On Tuesday, May 7, the U.S. government hunkered down with expectations for massive cyber attacks by Middle Eastern Hackers on a mission being referred to as "OpUSA." The OpUSA mission is group of hacktivists from around the world – some of them taking on the Anonymous label – who have set their sights on the United States' most powerful institutions. They had claimed that they planned to take down nine U.S. government websites. On this list were the sites of the Pentagon, the National Security Agency, the FBI, and the White House, and additionally, claims were made towards targeting over 130 banking websites, including those of Bank of America, Capital One, and TD Bank.
According to Adnan Farooqui, a writer for Ubergizmo, the threats behind an attack like this could include: DNS attacks, doxes (leaking email addresses etc), redirects, defaces, DDoS attacks, admin takeovers, and database leaks of the aforementioned targets. In response to the proposed attacks, the Department of Homeland Security released an announcement stating that the attack "poses a limited threat of temporarily disrupting USA websites, nothing more."
A couple weeks back, I wrote an article about the Syrian Electronic Army, a group of hackers who targeted and infiltrated the Twitter account of the Associated Press, which resulted in a temporary dip in the stock market after a tweet went out claiming "Breaking: Two Explosions in the White House and Barack Obama is injured." This group was active again this week and made a breech in Twitter security – this time on the account of The Onion, a satirical news site that has almost 5 million followers. The group sent out a series of tweets to ridicule U.S. policy on Syria. When the tweets first started, many followers were unsure as to whether The Onion had been hacked, or was simply sending out some sort of sarcastic or satirical messages as, the publication is often known to do.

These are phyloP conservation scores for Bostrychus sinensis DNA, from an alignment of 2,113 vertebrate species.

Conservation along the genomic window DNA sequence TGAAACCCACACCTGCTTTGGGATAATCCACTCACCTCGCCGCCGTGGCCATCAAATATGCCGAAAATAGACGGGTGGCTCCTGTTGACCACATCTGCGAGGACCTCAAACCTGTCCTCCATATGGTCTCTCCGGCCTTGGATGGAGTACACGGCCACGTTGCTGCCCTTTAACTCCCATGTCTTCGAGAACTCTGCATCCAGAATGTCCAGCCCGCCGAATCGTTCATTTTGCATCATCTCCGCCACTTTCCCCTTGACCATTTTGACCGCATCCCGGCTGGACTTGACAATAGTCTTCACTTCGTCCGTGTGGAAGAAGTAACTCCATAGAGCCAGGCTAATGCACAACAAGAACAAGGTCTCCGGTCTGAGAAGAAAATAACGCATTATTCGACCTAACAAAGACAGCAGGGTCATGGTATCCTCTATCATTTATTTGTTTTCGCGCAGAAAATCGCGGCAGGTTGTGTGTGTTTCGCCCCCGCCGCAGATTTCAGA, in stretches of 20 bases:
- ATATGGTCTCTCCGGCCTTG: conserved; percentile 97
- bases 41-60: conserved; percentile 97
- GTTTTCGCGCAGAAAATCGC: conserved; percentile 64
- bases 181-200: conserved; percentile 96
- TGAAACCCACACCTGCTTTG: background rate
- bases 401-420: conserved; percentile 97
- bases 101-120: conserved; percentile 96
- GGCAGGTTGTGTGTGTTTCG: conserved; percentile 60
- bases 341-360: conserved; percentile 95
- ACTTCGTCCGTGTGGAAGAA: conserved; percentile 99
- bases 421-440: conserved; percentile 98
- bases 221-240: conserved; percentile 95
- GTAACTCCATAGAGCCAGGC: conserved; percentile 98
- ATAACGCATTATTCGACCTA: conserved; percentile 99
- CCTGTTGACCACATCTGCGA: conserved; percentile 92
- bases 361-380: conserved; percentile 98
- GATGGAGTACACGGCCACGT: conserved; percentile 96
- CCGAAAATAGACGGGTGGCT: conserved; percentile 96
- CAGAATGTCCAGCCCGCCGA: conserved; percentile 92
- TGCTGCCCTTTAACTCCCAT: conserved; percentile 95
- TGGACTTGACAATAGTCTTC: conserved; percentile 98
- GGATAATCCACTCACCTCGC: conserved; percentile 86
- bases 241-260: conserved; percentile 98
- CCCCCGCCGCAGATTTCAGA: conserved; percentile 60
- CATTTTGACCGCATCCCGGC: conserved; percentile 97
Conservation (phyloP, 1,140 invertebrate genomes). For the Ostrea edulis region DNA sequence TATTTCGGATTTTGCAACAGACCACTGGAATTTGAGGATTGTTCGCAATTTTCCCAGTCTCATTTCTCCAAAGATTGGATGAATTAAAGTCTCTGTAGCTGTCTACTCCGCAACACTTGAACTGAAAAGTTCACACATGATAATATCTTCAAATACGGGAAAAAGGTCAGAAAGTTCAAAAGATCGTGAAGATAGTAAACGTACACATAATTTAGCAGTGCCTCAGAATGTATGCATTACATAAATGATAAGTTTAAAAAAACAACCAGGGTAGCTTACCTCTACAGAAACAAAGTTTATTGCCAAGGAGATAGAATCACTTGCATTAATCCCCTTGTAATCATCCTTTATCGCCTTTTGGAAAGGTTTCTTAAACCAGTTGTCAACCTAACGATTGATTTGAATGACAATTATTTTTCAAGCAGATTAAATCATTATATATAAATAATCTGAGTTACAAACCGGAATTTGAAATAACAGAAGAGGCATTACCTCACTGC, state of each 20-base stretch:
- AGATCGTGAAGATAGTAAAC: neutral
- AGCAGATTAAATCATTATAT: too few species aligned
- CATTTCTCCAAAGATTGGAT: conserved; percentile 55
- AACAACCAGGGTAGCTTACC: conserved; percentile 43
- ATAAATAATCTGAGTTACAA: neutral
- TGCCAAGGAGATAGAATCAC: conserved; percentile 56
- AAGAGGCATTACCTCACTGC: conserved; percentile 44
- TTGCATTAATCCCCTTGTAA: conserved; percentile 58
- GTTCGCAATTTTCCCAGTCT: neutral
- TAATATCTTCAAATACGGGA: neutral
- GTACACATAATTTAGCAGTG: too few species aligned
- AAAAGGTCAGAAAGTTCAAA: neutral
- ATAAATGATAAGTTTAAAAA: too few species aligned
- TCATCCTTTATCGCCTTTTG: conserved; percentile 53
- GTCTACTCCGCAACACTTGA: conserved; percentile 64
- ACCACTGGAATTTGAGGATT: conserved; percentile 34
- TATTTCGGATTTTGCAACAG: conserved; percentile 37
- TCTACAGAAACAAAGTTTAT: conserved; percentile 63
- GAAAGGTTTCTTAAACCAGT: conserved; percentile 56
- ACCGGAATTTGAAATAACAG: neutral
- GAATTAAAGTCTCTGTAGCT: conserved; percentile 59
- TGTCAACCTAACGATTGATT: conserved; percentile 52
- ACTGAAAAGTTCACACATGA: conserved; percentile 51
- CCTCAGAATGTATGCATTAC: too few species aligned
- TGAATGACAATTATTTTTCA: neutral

While I read these stories and found them to be somewhat interesting, much of it seemed to have little effect on my personal life. And many others likely assumed the same.
But then I was made aware that a server, which is host to many local sites, had been compromised, and as a result, its sites are down and an investigation has been opened.
One such local site that was affected was the Erie Chamber of Commerce (www.eriepa.com). Also a message was put out on the Facebook page of Enormis Mobile Specialties – another company hosted on (what I am speculating was) the same server – informed users: "Our website is down today. Servers have been targeted by hackers. We were able to use their IP address to pinpoint the origin of these attacks, which appears to be a known group located in Iran. The FBI has been made aware of the situation and is looking into it further."
While these breaks in security are not turning my world upside down, I suppose I find them mildly annoying in my daily productivity when trying to contact the local Chamber or attempting to shop for automobile products. Although I am unaware of it at this time, I am willing to bet there are others among Erie who have been affected as a result and may be scratching their heads like me.
My takeaway and advice for the average Internet surfer: don't download or install anything you are not sure of. Sure, that seems like simple advice, but sometimes when we feel safe or forget the imposing threat of others on the Internet when hacking attacks don't directly affect us in our everyday routines. Remember, there are countless malware programs circulating right now, and you do not want to be a victim forced to deal with the annoyance of removing them – or worse, the aftermath of vital information being compromised.
Brennan Donnelly can be contacted at Epic@ErieReader.com.